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Richard Branson’s Secret Tips On Catching Happiness

Richard Branson’s Secret Tips On Catching Happiness

In a world of ever-increasing materialism, greed, and selfishness, it takes effort to be. To be happy, to be conscious, and to be yourself.

Perhaps early in life you were told you’d be happy if you walked a certain path. Follow that path and the happiness would flow forevermore, but deviate from that path and your happiness would cease to exist. But what if someone with a successful career and extraordinary wealth told you otherwise — would you listen?

According to Richard Branson, founder of Virgin Group and multi-billionaire, happiness doesn’t come from success or money. Instead, his business success and wealth stem from his happiness. For Branson, happiness is all about finding the perfect balance between doing and being. Certain actions can make you happy, even if only for a moment, but when you combine those actions with genuine consciousness, you can create your own happiness, not dependent on outside influences.

Sir Richard Branson’s beautifully penned ‘Dear Stranger’ letter has given us some wonderful insights into being happy, and here they are, broken down into 11 bite-sized chunks.

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1. Think consciously about it.

Act, don’t react, to the happenings around you. To be happy is an exercise in consciousness and self-awareness. Are you making an effort to be a happy individual or are you letting life happen to you? Conscious attitudes and behaviors can turn your act of happiness into an actual state of being.

2. Allow yourself to be in the moment.

Ground yourself to this very moment — feel each step you take and each breath you breathe. Don’t be afraid to engage in your current situation — the worries of tomorrow will still be there tomorrow, so don’t bother yourself with them today.

3. Don’t stress about nominal things.

When the sun sets for the last time in your life, what will you look back on and remember most? Stop thinking about the trivial stresses of life and focus that energy in a more useful, fulfilling way.You will look back on the moments that matter and may regret all of the moments of worry.

4. Stop and breathe.

Take it all in. The sights, the sounds, the scents, and the feelings. Breathe in, and just be, breathe out, and just be. There is a lot to appreciate when you take the time to notice the world around you.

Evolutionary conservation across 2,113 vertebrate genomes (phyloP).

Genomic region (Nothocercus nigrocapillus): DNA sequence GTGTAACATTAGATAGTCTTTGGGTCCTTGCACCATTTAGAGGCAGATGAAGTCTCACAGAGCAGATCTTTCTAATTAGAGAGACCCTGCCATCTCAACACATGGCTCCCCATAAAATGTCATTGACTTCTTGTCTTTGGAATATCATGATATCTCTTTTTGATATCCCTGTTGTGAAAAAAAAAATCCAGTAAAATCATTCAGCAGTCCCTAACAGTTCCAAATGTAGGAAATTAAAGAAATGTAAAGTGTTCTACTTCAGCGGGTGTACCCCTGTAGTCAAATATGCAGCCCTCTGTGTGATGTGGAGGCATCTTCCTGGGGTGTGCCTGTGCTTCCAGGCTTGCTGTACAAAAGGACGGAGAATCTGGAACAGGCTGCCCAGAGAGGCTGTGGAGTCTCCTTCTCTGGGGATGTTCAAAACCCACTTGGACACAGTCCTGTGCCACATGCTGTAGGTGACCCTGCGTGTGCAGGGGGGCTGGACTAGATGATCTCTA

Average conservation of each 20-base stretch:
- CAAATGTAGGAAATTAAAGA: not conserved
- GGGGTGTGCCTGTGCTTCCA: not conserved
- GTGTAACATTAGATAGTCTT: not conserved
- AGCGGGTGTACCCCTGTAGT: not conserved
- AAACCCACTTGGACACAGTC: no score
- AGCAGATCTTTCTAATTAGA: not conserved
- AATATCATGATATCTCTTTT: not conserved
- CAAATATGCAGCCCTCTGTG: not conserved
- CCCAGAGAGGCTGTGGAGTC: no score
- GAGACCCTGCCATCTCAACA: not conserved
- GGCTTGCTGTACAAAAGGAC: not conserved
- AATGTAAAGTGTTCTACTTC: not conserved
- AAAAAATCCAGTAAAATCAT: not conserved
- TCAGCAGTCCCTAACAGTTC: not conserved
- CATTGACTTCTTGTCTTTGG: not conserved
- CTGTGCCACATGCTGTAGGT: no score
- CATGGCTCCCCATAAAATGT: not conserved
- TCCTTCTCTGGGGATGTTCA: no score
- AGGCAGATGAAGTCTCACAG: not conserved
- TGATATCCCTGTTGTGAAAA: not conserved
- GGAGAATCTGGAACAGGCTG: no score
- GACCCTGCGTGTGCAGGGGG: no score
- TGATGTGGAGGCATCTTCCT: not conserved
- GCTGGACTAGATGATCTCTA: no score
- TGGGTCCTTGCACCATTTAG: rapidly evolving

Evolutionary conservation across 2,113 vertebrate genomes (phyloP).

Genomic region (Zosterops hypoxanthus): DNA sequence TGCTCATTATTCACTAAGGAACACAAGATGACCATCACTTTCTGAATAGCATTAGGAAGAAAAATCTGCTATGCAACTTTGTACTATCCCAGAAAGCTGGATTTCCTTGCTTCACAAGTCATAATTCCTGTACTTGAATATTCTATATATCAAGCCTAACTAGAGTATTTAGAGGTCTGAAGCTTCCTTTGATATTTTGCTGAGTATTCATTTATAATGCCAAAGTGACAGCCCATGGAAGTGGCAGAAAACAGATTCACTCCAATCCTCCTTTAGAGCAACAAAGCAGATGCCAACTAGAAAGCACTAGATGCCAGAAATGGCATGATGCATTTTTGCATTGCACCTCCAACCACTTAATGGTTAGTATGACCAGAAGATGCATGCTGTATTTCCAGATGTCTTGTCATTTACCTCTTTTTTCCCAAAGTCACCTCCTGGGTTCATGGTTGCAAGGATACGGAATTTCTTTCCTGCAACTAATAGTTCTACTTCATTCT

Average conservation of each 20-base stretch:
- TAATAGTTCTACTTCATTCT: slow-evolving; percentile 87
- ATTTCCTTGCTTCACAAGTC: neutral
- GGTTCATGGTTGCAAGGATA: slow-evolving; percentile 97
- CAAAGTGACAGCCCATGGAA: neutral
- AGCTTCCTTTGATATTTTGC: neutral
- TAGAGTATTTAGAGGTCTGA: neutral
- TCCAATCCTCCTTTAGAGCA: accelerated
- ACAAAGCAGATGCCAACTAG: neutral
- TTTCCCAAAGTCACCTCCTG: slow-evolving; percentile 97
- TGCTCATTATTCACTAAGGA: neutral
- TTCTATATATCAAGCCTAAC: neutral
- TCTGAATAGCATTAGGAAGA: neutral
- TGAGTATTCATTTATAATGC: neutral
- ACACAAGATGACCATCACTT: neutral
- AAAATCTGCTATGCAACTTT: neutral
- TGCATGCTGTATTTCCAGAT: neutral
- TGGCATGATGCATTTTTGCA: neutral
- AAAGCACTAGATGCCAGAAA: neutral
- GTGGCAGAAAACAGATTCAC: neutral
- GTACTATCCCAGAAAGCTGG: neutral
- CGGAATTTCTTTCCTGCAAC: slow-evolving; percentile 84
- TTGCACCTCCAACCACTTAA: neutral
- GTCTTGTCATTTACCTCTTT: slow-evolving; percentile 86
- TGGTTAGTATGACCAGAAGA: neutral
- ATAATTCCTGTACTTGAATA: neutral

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5. Be healthy.

Take care of yourself physically, mentally, spiritually, and emotionally. You cannot be there for others and take part in your own life if you yourself are in poor health. Your work product can actually be a direct reflection of your health.

6. Be around your friends and family.

Make the memories that will last a lifetime. Enjoy the family dinners, the late night conversations, and the inside jokes. But most of all, enjoy the people you’re with and be grateful for that very moment in time.

7. Be there for someone, and let someone be there for you.

Giving a piece of yourself and, in turn, allowing someone to give you a piece of themselves, is one of the most intimate things human beings can experience. These connections are what make life worth living. When the chips are down, show up for the people that matter the most to you.

8. Be bold.

Put yourself out there and be the you you’ve always envisioned within yourself. Sometimes the best happens when you take a leap of faith and be bold.

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9. Be loving.

Go out of your way to bring more love into the world. Even something as simple as a smile can make someone else’s day a little brighter. Take note of your coworkers, pass along that extra cupcake, or even smile at people you pass in the store to make a difference in people’s life.

10. Be grateful.

Finding gratitude, even in the smallest of things, is an act of happiness that can soon become a way of life. It takes practice and perseverance, but the payoff is absolutely worth the effort.

11. Be helpful.

Helpfulness can show itself in a number of ways, but simply asking yourself, “Is what I’m doing helpful in this very moment?” can turn you into a person that people admire and want to be around. Are the words you’re saying and the actions you’re doing helpful or harmful?

12. Just be.

Be yourself, living in this very moment. A bold, loving, grateful, and helpful individual who sees happiness for what it truly is — a conscious effort and an act of being.

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You can’t put life on hold while you take the time to find happiness, but you can find a balance between doing and being. So, in the words of Sir Richard Branson, “Don’t forget the to-do list, but remember to write a to-be list too.”